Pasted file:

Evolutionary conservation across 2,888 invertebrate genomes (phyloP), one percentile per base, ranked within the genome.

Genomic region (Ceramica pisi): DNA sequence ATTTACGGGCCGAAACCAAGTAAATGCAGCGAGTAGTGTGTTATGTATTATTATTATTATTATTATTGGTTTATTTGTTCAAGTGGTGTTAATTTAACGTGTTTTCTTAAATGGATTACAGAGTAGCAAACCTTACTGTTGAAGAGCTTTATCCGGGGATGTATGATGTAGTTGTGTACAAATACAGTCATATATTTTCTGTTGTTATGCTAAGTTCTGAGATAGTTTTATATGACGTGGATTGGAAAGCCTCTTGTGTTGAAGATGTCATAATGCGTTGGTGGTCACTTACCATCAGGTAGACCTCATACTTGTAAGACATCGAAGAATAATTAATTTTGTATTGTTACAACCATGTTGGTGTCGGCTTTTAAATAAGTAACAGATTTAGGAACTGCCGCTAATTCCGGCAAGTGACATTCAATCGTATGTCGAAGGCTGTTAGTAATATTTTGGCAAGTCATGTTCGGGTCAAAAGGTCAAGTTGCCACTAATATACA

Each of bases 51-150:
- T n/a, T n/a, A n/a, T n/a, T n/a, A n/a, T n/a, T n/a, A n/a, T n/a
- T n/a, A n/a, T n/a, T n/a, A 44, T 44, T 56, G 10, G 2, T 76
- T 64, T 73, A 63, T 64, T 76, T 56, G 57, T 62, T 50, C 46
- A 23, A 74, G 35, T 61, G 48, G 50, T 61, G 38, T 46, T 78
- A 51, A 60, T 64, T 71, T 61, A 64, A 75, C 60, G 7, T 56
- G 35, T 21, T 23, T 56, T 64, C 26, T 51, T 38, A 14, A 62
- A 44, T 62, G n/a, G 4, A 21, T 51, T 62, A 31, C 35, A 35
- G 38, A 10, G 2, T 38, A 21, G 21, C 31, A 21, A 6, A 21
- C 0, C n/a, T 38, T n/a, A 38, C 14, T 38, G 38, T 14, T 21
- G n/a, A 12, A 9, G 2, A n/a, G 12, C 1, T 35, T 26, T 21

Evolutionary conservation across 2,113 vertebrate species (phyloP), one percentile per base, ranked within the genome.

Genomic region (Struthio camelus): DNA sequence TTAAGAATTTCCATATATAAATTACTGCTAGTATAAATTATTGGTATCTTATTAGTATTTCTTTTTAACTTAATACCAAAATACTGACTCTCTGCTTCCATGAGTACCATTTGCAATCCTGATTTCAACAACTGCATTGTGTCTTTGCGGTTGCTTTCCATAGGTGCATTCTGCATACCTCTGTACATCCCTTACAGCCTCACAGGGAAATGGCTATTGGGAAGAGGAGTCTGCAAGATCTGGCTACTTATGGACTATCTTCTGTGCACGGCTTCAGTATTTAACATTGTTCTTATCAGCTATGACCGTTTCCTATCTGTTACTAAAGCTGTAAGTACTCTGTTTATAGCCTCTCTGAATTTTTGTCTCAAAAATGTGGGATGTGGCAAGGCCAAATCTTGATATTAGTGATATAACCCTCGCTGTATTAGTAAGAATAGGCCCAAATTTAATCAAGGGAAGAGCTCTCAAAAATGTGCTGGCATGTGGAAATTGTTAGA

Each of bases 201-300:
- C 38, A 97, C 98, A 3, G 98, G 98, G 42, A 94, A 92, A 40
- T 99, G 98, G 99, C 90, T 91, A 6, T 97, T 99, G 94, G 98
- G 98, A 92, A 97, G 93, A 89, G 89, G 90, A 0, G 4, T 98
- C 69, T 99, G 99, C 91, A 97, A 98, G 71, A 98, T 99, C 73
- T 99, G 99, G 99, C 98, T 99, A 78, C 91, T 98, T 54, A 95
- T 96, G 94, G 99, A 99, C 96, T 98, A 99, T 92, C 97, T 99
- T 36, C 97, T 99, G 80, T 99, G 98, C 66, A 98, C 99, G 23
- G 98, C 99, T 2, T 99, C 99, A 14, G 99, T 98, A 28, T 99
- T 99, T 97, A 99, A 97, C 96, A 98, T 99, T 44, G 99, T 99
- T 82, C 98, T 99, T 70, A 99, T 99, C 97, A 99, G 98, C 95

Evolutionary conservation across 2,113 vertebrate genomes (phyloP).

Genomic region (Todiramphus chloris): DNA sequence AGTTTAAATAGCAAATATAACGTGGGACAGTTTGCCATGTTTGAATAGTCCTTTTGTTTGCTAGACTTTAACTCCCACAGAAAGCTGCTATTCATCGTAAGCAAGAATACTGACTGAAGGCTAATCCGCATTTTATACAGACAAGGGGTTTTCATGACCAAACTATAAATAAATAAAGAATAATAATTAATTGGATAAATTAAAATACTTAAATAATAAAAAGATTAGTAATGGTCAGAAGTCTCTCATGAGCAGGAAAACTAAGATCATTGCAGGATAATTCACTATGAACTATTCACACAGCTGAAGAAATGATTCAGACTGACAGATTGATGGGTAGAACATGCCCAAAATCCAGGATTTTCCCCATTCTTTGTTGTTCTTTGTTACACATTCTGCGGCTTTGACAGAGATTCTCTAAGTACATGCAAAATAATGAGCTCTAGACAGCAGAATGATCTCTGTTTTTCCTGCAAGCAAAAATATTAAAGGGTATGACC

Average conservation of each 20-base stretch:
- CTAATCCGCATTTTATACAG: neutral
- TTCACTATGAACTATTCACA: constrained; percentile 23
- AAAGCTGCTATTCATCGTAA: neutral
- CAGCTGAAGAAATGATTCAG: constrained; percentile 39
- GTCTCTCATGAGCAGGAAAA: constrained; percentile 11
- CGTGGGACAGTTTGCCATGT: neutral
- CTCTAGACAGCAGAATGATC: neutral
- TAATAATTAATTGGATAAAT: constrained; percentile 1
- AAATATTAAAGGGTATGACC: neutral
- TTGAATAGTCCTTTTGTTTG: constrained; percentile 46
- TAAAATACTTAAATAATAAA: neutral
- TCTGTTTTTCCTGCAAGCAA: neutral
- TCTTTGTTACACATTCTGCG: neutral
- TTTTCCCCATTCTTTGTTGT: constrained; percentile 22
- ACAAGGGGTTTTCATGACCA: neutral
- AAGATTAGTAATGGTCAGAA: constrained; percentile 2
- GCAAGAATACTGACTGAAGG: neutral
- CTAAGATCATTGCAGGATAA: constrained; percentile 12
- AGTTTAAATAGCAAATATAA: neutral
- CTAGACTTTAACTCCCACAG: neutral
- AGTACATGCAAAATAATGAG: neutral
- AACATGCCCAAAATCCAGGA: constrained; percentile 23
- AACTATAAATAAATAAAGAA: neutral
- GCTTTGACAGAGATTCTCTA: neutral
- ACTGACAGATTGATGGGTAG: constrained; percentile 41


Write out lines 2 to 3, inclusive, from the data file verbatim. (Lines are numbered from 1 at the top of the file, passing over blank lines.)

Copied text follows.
Genomic region (Ceramica pisi): DNA sequence ATTTACGGGCCGAAACCAAGTAAATGCAGCGAGTAGTGTGTTATGTATTATTATTATTATTATTATTGGTTTATTTGTTCAAGTGGTGTTAATTTAACGTGTTTTCTTAAATGGATTACAGAGTAGCAAACCTTACTGTTGAAGAGCTTTATCCGGGGATGTATGATGTAGTTGTGTACAAATACAGTCATATATTTTCTGTTGTTATGCTAAGTTCTGAGATAGTTTTATATGACGTGGATTGGAAAGCCTCTTGTGTTGAAGATGTCATAATGCGTTGGTGGTCACTTACCATCAGGTAGACCTCATACTTGTAAGACATCGAAGAATAATTAATTTTGTATTGTTACAACCATGTTGGTGTCGGCTTTTAAATAAGTAACAGATTTAGGAACTGCCGCTAATTCCGGCAAGTGACATTCAATCGTATGTCGAAGGCTGTTAGTAATATTTTGGCAAGTCATGTTCGGGTCAAAAGGTCAAGTTGCCACTAATATACA

Each of bases 51-150: